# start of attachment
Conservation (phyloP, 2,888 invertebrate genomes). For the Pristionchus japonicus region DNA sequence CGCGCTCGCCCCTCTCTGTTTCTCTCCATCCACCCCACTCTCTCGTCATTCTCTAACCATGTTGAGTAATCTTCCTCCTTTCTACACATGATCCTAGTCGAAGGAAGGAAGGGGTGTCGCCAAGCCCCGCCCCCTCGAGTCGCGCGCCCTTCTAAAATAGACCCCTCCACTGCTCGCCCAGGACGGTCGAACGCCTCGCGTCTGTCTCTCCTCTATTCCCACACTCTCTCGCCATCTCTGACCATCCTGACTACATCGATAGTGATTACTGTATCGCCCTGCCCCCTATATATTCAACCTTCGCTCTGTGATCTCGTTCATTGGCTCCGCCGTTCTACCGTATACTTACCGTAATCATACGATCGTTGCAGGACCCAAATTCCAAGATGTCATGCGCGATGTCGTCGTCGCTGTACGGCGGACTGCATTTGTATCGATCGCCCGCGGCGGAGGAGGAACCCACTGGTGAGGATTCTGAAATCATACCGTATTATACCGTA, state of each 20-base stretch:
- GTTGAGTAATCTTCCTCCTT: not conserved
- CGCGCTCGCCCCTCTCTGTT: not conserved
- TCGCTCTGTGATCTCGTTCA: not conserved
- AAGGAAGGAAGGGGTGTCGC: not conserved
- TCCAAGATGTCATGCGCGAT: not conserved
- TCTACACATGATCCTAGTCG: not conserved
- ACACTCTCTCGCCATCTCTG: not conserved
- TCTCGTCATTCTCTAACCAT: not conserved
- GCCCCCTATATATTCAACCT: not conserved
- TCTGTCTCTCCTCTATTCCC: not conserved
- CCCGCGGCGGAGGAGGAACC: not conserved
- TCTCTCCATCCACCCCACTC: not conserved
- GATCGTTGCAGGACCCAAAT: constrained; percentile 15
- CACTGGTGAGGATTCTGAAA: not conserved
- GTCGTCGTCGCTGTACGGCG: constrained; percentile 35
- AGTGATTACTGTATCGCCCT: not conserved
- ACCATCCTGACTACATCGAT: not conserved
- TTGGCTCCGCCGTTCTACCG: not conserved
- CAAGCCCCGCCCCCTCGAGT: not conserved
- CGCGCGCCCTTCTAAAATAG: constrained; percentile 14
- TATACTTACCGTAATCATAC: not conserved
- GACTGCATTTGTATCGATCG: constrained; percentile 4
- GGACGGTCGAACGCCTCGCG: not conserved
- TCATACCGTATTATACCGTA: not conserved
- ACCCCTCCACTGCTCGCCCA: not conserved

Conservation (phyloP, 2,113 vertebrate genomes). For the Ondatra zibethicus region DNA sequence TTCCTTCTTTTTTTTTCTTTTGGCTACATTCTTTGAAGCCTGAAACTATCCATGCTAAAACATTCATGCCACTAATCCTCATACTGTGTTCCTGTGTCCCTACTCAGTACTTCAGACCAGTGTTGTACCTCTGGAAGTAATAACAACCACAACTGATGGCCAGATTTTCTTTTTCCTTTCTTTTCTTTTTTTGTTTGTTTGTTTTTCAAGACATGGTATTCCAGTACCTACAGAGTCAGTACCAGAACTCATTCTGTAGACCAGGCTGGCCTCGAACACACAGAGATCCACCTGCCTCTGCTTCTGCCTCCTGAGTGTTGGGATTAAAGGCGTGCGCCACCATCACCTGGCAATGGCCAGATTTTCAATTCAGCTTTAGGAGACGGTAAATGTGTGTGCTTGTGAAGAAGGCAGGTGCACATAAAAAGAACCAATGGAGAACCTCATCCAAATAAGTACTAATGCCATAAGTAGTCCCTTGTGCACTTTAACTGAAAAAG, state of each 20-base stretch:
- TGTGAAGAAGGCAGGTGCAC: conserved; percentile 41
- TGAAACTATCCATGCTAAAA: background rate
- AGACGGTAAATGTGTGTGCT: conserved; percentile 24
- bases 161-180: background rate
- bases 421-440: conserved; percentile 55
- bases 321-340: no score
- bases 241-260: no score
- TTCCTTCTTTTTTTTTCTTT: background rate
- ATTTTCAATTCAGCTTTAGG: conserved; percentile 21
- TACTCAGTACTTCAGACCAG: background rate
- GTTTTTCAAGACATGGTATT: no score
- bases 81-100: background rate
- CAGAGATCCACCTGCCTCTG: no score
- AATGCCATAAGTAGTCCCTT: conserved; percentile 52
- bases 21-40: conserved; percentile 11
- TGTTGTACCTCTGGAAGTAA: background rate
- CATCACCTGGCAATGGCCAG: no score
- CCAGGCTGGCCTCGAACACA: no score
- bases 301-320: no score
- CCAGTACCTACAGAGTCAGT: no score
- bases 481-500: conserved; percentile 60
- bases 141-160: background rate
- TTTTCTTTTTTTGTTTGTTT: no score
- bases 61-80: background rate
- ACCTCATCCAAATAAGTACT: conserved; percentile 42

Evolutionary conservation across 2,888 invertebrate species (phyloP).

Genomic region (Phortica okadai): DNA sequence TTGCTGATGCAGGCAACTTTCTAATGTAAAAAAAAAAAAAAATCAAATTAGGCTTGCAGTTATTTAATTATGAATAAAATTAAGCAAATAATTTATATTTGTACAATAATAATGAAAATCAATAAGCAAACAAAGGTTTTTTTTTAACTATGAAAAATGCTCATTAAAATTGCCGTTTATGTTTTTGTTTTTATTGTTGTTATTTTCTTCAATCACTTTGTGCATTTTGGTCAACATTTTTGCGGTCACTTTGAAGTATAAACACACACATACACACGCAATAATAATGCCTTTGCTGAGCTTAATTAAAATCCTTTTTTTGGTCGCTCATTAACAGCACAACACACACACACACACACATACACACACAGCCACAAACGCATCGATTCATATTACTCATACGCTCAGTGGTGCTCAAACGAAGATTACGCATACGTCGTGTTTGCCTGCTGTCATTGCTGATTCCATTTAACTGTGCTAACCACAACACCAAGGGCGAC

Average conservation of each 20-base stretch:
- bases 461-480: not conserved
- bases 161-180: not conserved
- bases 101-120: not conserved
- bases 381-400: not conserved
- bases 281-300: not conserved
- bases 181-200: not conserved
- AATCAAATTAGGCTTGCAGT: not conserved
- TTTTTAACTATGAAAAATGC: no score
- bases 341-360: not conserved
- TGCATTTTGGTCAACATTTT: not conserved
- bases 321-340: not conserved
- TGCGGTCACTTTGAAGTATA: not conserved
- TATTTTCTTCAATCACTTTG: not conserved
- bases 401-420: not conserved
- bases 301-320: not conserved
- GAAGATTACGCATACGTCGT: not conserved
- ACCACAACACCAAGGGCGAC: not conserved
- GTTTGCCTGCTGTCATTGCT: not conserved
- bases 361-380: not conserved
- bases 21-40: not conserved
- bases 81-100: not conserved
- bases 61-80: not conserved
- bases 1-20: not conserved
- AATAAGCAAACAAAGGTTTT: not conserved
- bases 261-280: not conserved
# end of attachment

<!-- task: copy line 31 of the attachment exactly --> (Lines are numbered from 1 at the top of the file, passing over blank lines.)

- bases 161-180: background rate